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Sarah Farrell 10h
For those wanted the SPAG cards, here's the link for the first 10 sets! They cover topics like capital letters, was/were, you're/your and all have the answers on the back. Useful for gentle writing reminders in these first few weeks!
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Martin Poler Sep 12
Twitter nerds. Should it be (Name of school) infants school (Name of school) infants' school (Name of school) infant's school (Name of school) infant school? Genuinely stuck on this, which is unusual for me!
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Sarah Farrell 11h
I can't take credit for this idea as I've seen other people use it before, but I'm looking forward to trying out my new Lego contraction builders this week! The only problem is that I didn't have enough to cover all ry contractions I wanted to...
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Matthew Warner Sep 14
Grammar PSA: "should have" or "should've." Not "should of." Thank you.
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Linguistics Girl MLS MS Sep 14
A modifier typically precedes a noun in English. Some (borrowed) phrases contain a modifier that follows the noun: attorney general battle royal court martial femme fatale film noir heir apparent notary public poet laureate president elect professor emeritus
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Dr Maia Newley Sep 12
What people say about . However they try to justify that it does not really matter, I feel it important to point out that: Let’s eat grandma And Let’s eat, grandma Are two very different things..
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Grammar Badger Bot Sep 14
Is it ok to refer to a single person as ‘they’? Read more!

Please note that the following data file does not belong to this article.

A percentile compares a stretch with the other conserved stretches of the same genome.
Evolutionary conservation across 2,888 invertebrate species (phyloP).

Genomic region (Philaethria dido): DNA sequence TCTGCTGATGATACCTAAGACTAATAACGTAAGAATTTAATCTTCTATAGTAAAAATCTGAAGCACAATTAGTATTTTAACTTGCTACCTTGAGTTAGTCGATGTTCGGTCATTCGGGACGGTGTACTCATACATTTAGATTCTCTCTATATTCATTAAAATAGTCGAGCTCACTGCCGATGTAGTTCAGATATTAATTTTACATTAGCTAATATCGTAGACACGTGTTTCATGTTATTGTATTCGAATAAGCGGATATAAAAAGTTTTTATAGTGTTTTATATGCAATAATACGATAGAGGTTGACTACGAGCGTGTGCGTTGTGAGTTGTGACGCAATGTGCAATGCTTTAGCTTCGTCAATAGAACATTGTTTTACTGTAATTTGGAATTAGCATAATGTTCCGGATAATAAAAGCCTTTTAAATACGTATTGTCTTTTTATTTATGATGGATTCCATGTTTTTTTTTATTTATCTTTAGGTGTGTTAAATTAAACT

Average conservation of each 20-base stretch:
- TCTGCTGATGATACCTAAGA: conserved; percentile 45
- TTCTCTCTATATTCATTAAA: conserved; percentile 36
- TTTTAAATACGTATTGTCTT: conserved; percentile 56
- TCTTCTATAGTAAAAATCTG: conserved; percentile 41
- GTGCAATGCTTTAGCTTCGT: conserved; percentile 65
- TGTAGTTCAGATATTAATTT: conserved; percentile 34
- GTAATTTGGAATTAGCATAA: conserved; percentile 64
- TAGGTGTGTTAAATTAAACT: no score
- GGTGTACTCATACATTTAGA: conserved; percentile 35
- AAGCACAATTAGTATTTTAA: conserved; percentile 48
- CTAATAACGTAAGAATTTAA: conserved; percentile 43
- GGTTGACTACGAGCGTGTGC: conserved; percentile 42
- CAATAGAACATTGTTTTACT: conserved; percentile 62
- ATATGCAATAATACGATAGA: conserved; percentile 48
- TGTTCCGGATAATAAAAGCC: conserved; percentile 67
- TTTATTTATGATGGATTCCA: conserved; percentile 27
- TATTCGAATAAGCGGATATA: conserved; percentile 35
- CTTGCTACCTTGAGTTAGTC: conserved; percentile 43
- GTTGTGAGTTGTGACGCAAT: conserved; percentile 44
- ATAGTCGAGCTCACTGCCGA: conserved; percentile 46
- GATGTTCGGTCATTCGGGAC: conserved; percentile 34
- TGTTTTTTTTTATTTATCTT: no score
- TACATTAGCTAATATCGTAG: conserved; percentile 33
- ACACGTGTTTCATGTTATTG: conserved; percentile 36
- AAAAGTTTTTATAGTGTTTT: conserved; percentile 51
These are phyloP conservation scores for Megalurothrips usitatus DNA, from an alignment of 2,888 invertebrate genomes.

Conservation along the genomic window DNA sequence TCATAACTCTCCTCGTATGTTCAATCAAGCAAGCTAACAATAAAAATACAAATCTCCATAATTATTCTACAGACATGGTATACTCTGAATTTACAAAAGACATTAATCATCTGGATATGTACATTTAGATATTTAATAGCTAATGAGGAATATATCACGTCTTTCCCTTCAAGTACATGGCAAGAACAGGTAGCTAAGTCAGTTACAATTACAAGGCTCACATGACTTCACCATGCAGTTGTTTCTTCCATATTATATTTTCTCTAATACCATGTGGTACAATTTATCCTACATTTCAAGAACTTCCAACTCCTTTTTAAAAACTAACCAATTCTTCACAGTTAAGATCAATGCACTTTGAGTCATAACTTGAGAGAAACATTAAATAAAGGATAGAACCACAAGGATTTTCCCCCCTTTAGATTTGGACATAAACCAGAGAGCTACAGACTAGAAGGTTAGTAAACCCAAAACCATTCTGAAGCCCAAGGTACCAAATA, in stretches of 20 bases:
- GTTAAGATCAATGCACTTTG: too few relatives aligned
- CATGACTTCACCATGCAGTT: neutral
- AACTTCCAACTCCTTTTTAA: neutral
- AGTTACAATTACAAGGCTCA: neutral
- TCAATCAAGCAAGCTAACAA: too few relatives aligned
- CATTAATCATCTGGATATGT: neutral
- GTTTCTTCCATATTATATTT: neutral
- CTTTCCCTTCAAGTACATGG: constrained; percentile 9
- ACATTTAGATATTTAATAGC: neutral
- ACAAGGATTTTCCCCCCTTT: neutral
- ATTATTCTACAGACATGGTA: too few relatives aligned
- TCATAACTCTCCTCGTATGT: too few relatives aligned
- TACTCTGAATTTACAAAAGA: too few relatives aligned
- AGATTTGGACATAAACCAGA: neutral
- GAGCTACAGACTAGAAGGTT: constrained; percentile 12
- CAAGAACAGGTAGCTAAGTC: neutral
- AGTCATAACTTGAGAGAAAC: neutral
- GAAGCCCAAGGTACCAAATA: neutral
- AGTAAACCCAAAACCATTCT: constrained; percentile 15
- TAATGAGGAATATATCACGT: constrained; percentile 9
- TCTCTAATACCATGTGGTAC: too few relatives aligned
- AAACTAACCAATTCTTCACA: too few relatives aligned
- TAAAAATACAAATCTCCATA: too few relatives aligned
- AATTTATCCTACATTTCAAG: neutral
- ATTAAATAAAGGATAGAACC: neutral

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English Grammar Sep 12
Who knows the answer? Full exercise and answers at:
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Nat Russo Sep 9
Further vs. Farther: Farther implies physical distance. You don't explore an issue farther. You explore it further.
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Ray Sep 13
Dad’s little buddy’s what? 🤦🏽‍♂️
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Kirsty Louise Morgan Sep 14
Reading information and papers where "should of" and "could of" have been used, is just as painful as when people use the wrong "their/there/they're" or "your/you're"
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💙💎💸 EvE 💸💎💙 Sep 8
The difference between knowing your shit and knowing you're shit ...💁🏼‍♀️
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EnglishStudy! 🇬🇧 🇪🇺 Sep 13
Phrasal Verb – Count on Meaning – To depend on someone or something “I know I’ve been busy recently but you can always count on me if you are having a hard time.”
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The YUNiversity 16h
“Each” is singular, so each others’ → ❌ each other’s → ✔ Staring into *each other’s* eyes 👀, we ate *each other’s* fries. 🍟
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Dr Maia Newley Sep 12
In the same way, back to again: There is a world of difference between: Helping Uncle jack off a horse And Helping Uncle Jack off a horse.
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🌷 Sep 9
Replying to @tulipwhispers
Present simple vs present progressive
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Nat Russo Sep 10
Perfect in dialogue can sound odd. I ain't even gonna lie.
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IndependenceDay.scot Sep 14
Who’s hands is the SNPs blood on? Did I miss something here? 🤷🏻‍♂️ Ya think their banner is missing a comma?
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Heather Krey Sep 14
Here's a question like one you might see on the or . Post your answer and I'll "like" it if you're correct. Follow me for more practice every day!
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IELTS with Fiona Sep 14
When you would use this expression? With someone you know well? Someone you haven’t seen for a while? Someone you meet face to face? 🤔But never in a DM to a complete stranger, with no other message?
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